Locke: Majority Rule, Compact, and Lawful Government

Daily Dabble in the Classics, John Locke

And thus every man, by consenting with others to make one body politic under one government, puts himself under an obligation, to every one of that society, to submit to the determination of the majority, and to be concluded by it; or else this original compact, whereby he with others incorporates into one society, would signify nothing, and be no compact, if he be left free, and under no other ties than he was in before in the state of nature. For what appearance would there be of any compact? what new engagement if he were no farther tied by any decrees of the society, than he himself thought fit, and did actually consent to? This would be still as great a liberty, as he himself had before his compact, or any one else in the state of nature hath, who may submit himself, and consent to any acts of it if he thinks fit.

For if the consent of the majority shall not, in reason, be received as the act of the whole, and conclude every individual; nothing but the consent of every individual can make any thing to be the act of the whole: but such a consent is next to impossible ever to be had, if we consider the infirmities of health, and avocations of business, which in a number, though much less than that of a common-wealth, will necessarily keep many away from the public assembly. To which if we add the variety of opinions, and contrariety of interests, which unavoidably happen in all collections of men, the coming into society upon such terms would be only like Cato’s coming into the theatre, only to go out again. Such a constitution as this would make the mighty Leviathan of a shorter duration, than the feeblest creatures, and not let it outlast the day it was bom in: which cannot be supposed, till we can think, that rational creatures should desire and constitute societies only to be dissolved: for where the majority cannot conclude the rest, there they cannot act as one body, and consequently will be immediately dissolved again.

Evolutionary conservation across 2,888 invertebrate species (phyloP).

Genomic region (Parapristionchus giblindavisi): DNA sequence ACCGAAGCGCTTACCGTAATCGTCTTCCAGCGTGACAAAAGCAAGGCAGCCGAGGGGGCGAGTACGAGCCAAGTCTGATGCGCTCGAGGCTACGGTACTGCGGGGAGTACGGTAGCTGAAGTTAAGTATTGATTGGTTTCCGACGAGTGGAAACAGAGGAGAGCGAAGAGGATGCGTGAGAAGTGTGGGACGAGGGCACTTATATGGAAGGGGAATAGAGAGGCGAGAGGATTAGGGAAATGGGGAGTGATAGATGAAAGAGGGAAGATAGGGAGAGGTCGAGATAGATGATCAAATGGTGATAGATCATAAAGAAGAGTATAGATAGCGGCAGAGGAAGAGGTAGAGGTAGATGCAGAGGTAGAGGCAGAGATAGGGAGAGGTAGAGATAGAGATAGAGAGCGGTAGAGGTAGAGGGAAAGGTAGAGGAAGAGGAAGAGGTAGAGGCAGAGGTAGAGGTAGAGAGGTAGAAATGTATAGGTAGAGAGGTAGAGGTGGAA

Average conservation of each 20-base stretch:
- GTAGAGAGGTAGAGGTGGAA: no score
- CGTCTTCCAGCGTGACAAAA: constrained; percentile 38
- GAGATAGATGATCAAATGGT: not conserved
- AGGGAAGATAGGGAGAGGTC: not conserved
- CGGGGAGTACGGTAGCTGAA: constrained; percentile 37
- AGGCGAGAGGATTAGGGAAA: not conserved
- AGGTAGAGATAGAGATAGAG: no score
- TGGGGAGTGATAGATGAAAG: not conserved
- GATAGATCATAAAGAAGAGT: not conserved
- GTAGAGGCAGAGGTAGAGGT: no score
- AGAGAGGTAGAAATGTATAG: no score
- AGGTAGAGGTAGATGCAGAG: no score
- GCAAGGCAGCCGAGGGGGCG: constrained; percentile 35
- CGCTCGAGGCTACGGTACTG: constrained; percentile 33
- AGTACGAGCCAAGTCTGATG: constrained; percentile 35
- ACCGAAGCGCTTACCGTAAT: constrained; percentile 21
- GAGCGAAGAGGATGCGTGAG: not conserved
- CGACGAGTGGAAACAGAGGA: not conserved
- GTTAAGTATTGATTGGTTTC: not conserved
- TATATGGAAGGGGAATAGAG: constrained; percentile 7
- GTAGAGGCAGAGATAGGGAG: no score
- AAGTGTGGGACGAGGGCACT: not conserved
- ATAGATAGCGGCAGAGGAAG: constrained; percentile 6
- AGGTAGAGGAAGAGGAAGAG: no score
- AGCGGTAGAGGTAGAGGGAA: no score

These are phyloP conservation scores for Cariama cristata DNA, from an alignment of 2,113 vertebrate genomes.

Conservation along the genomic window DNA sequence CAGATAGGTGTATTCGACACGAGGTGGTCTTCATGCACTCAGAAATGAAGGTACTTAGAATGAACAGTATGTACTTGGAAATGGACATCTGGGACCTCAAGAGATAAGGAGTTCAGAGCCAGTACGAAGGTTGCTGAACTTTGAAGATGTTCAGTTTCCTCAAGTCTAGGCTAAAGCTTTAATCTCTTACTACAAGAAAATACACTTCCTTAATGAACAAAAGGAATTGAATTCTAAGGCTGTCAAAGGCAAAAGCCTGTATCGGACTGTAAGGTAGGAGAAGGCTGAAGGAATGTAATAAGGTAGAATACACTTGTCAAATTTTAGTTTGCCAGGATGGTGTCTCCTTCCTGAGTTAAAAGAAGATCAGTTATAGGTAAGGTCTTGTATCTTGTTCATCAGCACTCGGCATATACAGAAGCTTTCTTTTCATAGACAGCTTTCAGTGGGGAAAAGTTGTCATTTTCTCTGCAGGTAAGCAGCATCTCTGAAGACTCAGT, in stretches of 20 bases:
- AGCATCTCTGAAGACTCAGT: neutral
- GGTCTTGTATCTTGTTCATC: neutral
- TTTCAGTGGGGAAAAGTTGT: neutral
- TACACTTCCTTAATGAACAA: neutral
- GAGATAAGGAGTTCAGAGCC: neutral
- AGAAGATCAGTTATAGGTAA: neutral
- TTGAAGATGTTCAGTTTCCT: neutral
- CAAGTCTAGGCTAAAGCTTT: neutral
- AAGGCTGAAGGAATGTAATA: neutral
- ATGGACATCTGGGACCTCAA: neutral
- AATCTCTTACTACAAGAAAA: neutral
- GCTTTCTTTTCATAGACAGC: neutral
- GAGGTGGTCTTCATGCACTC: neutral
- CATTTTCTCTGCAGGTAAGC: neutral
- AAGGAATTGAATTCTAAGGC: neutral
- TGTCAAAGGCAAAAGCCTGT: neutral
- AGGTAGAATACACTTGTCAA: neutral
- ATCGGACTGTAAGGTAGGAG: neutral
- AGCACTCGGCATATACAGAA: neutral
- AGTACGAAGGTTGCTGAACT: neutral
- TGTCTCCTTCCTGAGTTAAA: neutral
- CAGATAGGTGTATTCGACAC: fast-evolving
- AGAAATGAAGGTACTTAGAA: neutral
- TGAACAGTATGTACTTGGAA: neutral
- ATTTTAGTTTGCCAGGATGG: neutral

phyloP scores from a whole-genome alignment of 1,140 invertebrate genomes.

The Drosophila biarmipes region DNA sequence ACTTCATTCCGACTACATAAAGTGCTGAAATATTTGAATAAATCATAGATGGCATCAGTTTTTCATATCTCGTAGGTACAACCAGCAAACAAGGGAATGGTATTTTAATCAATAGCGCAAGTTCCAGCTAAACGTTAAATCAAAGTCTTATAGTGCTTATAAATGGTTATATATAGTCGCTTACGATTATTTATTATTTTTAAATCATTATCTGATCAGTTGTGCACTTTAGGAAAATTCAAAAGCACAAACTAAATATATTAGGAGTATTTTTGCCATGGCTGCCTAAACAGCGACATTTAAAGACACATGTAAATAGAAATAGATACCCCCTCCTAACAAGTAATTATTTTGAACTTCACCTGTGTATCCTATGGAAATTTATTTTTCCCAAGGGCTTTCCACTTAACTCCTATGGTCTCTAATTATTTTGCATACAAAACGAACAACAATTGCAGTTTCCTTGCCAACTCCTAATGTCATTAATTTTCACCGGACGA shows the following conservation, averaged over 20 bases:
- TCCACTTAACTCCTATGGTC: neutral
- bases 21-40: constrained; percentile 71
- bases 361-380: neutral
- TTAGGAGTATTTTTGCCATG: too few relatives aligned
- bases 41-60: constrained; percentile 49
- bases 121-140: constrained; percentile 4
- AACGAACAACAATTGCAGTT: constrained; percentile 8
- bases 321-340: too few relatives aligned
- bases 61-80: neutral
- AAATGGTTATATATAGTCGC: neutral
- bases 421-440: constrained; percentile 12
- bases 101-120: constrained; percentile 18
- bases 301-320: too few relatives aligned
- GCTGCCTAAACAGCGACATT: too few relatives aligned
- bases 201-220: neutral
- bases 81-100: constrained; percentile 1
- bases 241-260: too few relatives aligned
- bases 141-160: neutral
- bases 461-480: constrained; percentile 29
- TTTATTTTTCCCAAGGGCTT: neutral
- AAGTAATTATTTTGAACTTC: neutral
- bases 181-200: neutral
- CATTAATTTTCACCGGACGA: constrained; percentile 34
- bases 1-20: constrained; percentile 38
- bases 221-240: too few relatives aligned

Whosoever therefore out of a state of nature unite into a community, must be understood to give up all the power, necessary to the ends for which they unite into society, to the majority of the community, unless they expresly agreed in any number greater than the majority. And this is done by barely agreeing to unite into one political society, which is all the compact that is, or needs be, between the individuals, that enter into, or make up a commonwealth. And thus that, which begins and actually constitutes any political society, is nothing but the consent of any number of freemen capable of a majority to unite and incorporate into such a society. And this is that, and that only, which did, or could give beginning to any lawful government in the world.


Source: John Locke, Second Treatise on Government, Ch. 8.